Ice Wine

Northern Grapes Gain Fame for Icing

I am always looking for a gift that is a little unusual. Here’s a wine not too many people know about yet. It will be a conversation piece as well as a dessert, or a unique addition paired with a late night cheese tray for New Year’s Eve. In New York, add a little bit of this nectar to a Martini and you’ve got a trendy $100 drink!

I’m talking about Icewine.

Icewine is a very late harvest wine. The grapes are picked frozen and pressed frozen in the middle of the night so they won’t thaw. Yields are only one tenth of what a normal harvest would bring and a lengthy fermentation is needed. The wines are around 11-percent alcohol, but retain a substantial amount of natural sugar balanced by the acidity of the grape. Icewine is unusual in that it is sweet but not cloying and refreshing clean on the palate. It can be cellared for 10 years and its complexity develops even further with time. Be prepared to spend around $40 to $60 for a 350 ml bottle; it’s expensive, but worth every drop.

Icewine was first discovered in Franconia, Germany in 1746 when a cold snap froze the grapes on the vine. Eisweins are still produced in Austria and Germany, but unfortunately, most of their winters are not cold enough to produce it more than once or twice a decade.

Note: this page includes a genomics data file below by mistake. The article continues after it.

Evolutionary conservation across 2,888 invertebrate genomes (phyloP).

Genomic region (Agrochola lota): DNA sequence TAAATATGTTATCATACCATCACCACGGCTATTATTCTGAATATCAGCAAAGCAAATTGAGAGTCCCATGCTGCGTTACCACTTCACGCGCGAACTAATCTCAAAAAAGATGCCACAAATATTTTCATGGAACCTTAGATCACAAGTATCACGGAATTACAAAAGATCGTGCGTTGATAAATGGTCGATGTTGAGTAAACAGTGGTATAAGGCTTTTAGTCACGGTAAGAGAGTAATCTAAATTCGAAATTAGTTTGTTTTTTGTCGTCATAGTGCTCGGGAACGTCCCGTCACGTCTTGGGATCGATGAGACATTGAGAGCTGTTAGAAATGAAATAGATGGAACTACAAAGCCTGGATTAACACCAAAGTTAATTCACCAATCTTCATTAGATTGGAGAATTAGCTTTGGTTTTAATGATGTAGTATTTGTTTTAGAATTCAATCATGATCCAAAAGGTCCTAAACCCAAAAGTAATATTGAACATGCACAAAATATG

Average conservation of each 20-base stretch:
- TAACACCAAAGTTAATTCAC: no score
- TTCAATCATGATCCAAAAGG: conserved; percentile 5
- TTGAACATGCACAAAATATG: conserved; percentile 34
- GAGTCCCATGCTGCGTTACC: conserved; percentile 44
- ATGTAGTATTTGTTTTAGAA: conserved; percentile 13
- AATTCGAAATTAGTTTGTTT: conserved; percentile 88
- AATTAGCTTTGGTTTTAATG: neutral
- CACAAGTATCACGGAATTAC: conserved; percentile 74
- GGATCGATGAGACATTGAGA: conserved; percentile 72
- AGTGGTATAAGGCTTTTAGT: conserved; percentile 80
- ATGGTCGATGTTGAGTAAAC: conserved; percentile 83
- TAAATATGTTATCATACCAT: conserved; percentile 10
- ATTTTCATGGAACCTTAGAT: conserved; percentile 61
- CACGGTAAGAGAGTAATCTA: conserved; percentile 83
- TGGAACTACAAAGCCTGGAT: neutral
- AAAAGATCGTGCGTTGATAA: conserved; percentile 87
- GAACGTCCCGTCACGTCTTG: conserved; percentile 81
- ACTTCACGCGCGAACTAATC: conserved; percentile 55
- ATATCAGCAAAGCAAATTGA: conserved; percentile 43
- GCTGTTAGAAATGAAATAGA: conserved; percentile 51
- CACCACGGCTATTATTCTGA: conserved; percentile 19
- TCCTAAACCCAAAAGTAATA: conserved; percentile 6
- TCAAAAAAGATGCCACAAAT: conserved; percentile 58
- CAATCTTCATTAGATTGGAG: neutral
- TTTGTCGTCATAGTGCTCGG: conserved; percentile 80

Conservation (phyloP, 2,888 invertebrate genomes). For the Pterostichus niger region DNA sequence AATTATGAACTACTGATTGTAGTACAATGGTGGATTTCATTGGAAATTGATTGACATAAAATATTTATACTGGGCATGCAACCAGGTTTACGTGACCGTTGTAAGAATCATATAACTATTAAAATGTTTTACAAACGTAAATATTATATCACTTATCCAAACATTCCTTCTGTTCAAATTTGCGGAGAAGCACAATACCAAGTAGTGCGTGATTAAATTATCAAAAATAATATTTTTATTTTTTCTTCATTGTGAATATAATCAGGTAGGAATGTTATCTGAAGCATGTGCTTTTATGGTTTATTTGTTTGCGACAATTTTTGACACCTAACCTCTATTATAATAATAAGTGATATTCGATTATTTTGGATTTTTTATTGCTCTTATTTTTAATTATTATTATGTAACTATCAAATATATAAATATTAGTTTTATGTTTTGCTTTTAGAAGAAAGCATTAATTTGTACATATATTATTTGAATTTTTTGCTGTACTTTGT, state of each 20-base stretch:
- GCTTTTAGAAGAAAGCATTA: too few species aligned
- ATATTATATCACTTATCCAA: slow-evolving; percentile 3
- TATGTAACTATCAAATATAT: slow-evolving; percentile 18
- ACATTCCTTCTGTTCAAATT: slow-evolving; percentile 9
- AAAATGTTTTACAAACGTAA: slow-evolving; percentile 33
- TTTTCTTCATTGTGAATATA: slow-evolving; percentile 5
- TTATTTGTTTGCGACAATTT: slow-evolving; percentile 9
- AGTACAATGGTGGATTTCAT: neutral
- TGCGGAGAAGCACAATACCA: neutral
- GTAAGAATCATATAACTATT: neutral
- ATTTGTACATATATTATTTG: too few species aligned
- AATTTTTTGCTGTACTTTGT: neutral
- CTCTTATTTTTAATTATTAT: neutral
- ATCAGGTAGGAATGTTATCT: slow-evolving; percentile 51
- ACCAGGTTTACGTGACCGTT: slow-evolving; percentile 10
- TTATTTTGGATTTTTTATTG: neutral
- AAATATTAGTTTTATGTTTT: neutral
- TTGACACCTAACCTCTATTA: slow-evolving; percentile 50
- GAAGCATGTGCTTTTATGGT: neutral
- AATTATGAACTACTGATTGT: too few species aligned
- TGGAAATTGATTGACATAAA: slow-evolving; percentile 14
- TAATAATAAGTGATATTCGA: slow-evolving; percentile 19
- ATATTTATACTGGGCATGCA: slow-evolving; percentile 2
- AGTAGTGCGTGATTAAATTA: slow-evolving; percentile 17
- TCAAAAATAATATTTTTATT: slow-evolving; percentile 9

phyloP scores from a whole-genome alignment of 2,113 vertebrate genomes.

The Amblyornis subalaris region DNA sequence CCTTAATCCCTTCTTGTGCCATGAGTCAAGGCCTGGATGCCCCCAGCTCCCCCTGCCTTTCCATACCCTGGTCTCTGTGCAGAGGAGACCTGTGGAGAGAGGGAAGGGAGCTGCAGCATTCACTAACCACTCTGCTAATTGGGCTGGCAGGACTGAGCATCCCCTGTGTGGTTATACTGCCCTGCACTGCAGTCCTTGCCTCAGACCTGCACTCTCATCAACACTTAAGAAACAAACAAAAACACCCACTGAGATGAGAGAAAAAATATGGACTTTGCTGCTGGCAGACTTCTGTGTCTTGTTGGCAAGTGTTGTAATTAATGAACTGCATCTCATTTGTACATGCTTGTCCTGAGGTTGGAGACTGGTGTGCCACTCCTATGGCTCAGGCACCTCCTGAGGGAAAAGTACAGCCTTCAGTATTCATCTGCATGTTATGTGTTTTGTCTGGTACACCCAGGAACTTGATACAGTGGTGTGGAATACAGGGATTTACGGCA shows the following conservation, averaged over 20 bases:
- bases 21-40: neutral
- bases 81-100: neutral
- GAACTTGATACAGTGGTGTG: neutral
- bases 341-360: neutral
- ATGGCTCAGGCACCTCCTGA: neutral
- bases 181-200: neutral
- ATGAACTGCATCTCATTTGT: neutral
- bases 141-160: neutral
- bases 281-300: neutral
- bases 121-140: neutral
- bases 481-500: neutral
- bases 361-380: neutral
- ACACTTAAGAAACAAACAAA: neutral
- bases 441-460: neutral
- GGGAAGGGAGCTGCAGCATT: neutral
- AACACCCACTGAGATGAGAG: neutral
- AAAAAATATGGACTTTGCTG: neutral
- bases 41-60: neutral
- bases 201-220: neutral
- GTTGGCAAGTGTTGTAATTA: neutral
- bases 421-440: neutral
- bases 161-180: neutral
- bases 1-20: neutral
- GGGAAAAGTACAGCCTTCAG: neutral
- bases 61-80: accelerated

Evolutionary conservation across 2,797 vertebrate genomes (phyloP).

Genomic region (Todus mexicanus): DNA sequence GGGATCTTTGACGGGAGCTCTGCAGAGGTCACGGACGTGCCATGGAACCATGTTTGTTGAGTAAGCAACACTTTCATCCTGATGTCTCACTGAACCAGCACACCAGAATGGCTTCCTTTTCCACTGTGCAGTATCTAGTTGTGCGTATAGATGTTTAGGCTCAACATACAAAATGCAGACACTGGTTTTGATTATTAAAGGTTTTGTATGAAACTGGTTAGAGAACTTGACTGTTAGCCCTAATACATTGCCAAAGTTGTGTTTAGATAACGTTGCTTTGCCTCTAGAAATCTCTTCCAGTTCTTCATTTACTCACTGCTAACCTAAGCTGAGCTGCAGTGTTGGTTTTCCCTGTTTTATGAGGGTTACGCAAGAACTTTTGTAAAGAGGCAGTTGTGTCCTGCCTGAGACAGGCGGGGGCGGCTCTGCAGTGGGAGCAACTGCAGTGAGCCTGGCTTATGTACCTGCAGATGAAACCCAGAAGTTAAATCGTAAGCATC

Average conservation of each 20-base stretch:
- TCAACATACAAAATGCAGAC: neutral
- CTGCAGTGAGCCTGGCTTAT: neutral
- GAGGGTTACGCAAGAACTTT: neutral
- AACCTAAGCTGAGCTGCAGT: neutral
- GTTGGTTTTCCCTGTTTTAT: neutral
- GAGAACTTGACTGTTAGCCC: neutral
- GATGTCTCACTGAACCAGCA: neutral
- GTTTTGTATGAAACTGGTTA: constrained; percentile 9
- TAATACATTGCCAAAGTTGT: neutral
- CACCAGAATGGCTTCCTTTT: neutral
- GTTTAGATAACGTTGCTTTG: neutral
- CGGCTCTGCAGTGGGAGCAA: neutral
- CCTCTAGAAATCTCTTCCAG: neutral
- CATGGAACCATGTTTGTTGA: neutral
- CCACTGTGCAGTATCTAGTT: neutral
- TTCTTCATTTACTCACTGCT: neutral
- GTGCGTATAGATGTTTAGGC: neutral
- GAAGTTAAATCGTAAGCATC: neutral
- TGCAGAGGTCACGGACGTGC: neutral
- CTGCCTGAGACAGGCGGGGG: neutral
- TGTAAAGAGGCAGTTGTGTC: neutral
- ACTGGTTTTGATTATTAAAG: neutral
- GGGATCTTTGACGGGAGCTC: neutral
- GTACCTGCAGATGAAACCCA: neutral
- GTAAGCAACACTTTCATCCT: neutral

It is the Niagara Wine District in Ontario and the Okanagan Region in British Columbia, Canada, that have become the most awarded regions and largest producers of Icewine worldwide. The Icewine movement in Canada was started by a partnership between a home winemaker and a plant nursery owner in Niagara-On-The-Lake, Ontario. Karl Kaiser and Donald Ziraldo received the first winery license granted since prohibition and they started Inniskillin Winery in 1975. By 1989, Inniskillin was making oak-aged Icewine from Niagara Peninsula-grown Vidal grapes. Ziraldo entered the 1989 vintage into the most prestigious wine competition in the world, the Vinexpo International in Bordeaux, France and won the highest prize, putting Canadian wine on the world map, and making Icewine a national treasure back home.

I’ve been savoring Canadian Icewine since 1989, but not only was it a national treasure, it seems it was a national secret too. It is only within the last few years that it has gained international presence, with the highest import demand coming from California, Japan and China. So the good news is you can find Canadian Icewine in California quite readily.

Icewine can be paired with many desserts, but not with rich chocolate. It can also serve as a dessert on its own. I like it served well chilled, as the honey, mango and tropical spices glow in the nose and expand on the palate. A 2 oz. serving is standard.

Icewine pairs very well with California cheese. I’d suggest checking out the cheese selections at Dorothy McNett’s, and look for Pepper Jack, Sarenah, Creme Brie, Gouda, a light blue cheese or Dry Jack.

Icewine has always been a special part of my holiday table and I hope it will find a place on your wine rack this year.

Icewine Martini

1 Part Bombay Saffire Gin

1 Part Icewine

1 Splash Calvados

Stir ingredients together with ice. Strain into a chilled martini glass and garnish with frozen grapes.


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